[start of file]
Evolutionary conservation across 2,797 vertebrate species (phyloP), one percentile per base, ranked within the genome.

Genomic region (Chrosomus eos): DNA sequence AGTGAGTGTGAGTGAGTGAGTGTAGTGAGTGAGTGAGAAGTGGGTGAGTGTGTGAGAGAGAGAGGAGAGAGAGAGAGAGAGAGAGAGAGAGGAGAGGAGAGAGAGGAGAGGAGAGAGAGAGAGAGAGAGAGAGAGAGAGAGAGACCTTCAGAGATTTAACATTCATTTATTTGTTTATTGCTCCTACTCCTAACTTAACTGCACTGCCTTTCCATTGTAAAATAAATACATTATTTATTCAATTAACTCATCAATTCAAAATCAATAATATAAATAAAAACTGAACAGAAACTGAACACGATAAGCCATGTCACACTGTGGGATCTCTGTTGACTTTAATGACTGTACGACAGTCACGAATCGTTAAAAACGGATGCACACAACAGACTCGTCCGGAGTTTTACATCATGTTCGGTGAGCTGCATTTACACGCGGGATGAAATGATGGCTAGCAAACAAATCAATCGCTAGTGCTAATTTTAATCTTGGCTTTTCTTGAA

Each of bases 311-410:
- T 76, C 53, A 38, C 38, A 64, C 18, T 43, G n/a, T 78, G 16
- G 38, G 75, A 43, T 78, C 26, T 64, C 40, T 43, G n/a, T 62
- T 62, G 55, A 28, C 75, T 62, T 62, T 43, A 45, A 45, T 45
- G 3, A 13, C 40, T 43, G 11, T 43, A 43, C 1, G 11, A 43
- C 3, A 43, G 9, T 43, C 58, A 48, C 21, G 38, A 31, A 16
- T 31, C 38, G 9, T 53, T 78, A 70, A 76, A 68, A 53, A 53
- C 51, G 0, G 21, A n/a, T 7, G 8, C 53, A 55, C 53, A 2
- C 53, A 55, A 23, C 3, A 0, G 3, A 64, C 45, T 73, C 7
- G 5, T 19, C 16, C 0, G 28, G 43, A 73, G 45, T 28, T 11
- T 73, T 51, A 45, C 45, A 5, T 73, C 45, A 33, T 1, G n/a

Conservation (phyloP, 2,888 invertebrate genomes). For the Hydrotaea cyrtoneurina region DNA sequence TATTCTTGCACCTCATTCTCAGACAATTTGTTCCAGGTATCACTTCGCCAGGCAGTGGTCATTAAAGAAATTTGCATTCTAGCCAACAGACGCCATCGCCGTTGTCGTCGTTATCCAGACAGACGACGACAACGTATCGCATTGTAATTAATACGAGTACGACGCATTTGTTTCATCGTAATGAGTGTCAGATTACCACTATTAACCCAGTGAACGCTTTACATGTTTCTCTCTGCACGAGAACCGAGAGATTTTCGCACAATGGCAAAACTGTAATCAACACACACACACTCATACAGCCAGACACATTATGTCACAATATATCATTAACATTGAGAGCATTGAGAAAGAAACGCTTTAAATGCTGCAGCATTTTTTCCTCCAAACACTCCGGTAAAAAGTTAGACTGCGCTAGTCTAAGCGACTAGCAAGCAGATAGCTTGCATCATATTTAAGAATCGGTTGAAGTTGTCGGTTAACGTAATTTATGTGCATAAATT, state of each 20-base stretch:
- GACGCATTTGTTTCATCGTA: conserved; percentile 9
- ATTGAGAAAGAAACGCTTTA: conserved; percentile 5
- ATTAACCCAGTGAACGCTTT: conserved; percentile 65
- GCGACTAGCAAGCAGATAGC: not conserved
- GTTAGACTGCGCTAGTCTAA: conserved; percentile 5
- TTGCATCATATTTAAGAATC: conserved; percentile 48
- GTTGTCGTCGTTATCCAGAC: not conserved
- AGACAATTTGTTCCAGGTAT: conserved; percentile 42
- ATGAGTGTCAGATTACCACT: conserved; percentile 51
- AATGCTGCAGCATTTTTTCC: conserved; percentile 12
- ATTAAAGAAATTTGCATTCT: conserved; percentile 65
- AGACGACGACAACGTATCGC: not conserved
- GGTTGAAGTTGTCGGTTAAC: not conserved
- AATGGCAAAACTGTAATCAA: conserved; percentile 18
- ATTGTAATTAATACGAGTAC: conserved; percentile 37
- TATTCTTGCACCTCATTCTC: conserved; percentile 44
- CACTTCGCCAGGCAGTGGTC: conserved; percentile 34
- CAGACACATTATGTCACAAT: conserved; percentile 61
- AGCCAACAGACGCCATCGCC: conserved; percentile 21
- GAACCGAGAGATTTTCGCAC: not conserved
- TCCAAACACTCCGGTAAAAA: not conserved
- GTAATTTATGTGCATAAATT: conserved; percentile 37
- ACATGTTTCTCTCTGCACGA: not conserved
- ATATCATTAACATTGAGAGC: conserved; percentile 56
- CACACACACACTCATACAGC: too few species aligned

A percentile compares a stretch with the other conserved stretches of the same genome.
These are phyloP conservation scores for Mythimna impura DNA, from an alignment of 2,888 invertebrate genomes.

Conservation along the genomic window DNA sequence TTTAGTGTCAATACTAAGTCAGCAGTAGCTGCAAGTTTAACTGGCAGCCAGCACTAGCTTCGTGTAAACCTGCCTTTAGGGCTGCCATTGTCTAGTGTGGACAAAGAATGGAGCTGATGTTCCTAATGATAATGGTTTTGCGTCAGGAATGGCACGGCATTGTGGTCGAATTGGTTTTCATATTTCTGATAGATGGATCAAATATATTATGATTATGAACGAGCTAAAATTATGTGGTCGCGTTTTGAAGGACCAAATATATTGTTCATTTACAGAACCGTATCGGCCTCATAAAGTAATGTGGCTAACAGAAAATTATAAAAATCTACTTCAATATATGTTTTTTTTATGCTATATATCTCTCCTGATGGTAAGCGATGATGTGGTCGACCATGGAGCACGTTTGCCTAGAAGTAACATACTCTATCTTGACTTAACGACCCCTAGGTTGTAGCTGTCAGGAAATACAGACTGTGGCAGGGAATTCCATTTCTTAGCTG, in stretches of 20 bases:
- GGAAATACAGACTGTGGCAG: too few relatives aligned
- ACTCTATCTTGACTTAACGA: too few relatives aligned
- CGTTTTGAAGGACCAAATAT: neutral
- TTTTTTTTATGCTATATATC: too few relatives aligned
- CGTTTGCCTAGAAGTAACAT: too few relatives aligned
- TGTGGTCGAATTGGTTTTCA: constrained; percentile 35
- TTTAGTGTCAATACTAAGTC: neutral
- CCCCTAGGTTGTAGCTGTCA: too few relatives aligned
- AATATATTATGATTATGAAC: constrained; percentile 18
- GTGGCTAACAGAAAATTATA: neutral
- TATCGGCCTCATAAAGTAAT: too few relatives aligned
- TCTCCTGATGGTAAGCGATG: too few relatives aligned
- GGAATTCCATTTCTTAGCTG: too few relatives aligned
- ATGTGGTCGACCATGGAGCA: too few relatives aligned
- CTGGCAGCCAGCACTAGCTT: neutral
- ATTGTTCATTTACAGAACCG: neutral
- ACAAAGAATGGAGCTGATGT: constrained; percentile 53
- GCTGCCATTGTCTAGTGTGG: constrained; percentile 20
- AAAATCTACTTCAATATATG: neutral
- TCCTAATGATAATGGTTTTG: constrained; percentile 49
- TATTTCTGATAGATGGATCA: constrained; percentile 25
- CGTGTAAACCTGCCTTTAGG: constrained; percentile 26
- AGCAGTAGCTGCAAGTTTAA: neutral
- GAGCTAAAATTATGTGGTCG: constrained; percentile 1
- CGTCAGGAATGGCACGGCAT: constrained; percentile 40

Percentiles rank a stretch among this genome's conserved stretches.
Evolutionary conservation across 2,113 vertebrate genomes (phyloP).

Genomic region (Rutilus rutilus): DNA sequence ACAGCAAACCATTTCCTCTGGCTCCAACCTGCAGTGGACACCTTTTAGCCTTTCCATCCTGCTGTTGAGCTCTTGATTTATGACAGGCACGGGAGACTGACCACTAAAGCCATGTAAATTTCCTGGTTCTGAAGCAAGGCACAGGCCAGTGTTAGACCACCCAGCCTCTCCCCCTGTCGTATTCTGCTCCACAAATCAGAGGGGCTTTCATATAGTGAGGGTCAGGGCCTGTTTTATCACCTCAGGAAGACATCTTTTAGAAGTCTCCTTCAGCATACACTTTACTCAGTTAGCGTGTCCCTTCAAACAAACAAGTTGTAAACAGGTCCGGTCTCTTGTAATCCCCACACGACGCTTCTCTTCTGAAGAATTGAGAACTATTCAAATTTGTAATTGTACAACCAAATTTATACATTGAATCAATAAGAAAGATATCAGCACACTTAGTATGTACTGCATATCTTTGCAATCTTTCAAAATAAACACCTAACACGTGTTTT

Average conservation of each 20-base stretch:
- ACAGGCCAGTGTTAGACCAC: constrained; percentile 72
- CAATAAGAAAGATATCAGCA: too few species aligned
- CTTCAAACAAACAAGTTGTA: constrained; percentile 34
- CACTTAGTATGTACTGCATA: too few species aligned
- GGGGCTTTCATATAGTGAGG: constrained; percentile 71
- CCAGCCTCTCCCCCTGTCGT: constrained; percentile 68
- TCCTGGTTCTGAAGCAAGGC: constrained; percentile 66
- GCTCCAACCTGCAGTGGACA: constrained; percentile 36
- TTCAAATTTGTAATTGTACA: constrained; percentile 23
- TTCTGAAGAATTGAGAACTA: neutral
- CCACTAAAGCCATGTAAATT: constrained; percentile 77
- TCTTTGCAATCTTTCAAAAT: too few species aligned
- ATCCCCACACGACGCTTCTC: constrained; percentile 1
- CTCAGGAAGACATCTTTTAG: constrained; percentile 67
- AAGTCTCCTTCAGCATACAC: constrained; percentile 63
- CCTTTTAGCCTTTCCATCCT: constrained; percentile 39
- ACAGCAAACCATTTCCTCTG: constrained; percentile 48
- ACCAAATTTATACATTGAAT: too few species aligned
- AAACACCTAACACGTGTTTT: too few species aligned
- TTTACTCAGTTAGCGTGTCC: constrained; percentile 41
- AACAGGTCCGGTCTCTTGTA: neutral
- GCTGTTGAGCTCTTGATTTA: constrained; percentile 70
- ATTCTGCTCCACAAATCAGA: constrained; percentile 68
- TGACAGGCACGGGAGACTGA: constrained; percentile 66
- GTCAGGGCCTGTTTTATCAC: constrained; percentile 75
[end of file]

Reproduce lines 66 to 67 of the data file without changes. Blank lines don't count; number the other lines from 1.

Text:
- GAGCTAAAATTATGTGGTCG: constrained; percentile 1
- CGTCAGGAATGGCACGGCAT: constrained; percentile 40